> communities not consisting purely of feral cats, house cats that meet up at
> night to play and do cat stuff, my male seems to hold court in the yard at
> least once a week, they will be over the road one night, all over next doors
> shed the other, they seem to meet, to socialise, sniff the cat nip, chase
> the queens (mine's both neutered) The male will come home smelly and tired
> then sleep all day.

That's nice if your cat is a social creature. Mine was like that as an
outside feral cat. But since brought indoors, she is often intolerant
of other cats to a marked degree. I let her out. Usually I supervise.
She usually comes in a half hour later by herself. If not, I go find
her and bring her in. Since she is a female, she seems only interested
in her immediate turf, her household, and does not stray. Fortunately,
there is enough open ground that she can sniff and eat grass and
torture the occasional mouse and not need to cross an open road. It's
been this way for three years. But you never know so I try to keep an
eye out in case she suddenly decides to explore some creek or copse.

chas
December 28th 05, 01:01 AM
I'm in the UK too - and we still have too many cats being killed by traffic
because people let them roam outdoors on our overcrowded roads.

chas

dgk
December 28th 05, 09:10 PM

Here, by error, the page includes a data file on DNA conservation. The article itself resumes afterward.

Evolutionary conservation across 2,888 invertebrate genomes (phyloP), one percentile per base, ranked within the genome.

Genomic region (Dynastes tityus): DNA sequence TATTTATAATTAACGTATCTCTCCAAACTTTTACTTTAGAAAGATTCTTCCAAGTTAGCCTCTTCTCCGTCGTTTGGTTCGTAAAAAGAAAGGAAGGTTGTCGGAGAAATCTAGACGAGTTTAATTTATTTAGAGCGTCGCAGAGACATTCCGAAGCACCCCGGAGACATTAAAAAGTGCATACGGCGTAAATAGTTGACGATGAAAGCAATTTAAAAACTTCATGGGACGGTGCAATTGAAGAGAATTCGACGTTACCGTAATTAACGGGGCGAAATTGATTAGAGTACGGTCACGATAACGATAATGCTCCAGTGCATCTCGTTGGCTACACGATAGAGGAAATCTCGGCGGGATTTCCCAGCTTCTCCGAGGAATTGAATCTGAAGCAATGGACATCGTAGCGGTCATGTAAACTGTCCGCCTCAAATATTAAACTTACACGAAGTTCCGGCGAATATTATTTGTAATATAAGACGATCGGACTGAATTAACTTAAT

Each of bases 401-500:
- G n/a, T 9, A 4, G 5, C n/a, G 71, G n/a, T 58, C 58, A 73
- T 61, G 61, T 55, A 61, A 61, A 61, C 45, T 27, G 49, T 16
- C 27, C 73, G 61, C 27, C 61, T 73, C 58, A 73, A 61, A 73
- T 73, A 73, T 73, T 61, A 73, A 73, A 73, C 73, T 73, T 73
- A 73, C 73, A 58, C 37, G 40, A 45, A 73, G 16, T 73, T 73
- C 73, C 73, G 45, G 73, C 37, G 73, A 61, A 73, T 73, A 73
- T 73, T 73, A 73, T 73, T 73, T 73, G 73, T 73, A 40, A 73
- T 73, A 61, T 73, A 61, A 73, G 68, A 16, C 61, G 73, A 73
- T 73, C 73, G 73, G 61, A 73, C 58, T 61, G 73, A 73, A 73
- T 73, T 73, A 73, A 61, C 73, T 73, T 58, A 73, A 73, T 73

On Mon, 26 Dec 2005 13:40:14 GMT, > wrote:

>No trying to troll or wind anyone up.
>My 'opinion' is, everyone/thing needs a bit of company/interaction with
>their own species, to be stimulated and healthy. In Uk there are cat
>communities not consisting purely of feral cats, house cats that meet up at
>night to play and do cat stuff, my male seems to hold court in the yard at
>least once a week, they will be over the road one night, all over next doors
>shed the other, they seem to meet, to socialise, sniff the cat nip, chase
>the queens (mine's both neutered) The male will come home smelly and tired
>then sleep all day.
....

I live in New York City and have fenced my small backyard so that the
boys can have some outdoor fun, but can't stroll off the property.
There is just too much traffic on the streets. Nipsy is a wuss and
comes running inside every few minutes, having heard a noise. Espy
will stay out until dark when I have to go and get him. This is
assuming that I'm home; they never go out unless I'm there. I've also
hooked up a camera that broadcasts to the TV in the computer room so
that I can keep an eye on them as I work.

It's winter now so I can't leave the door open, and that means that
Nipsy has to bang on the door so that I can let him in. When he was a
baby he was attacked by something and almost killed, which likely
explains why he is so scared of the outside. A friend of mine got him
fixed up and made me take him after Nico (the wonder cat) died.

I understand why folks in cities can't let their cats out. Most live
in apartments which makes it impossible. Others can't fence in the
whole property. And a cat outside in this traffic is quickly roadkill.
Not that there aren't quite a few cats around, but they likely don't
live too long. I know one woman who feeds ten on a regular basis.

Folks in other newsgroups might laugh, but one of the reasons that I
bought this house was because I lived in an apartment with no southern
(sun) exposure. I wanted my cats to at least have a spot that got some
sun. The mortgage wasn't much more than my rent and now is
considerably less than what people are paying in rent. And the house
has likely tripled in value. I owe my boys big time.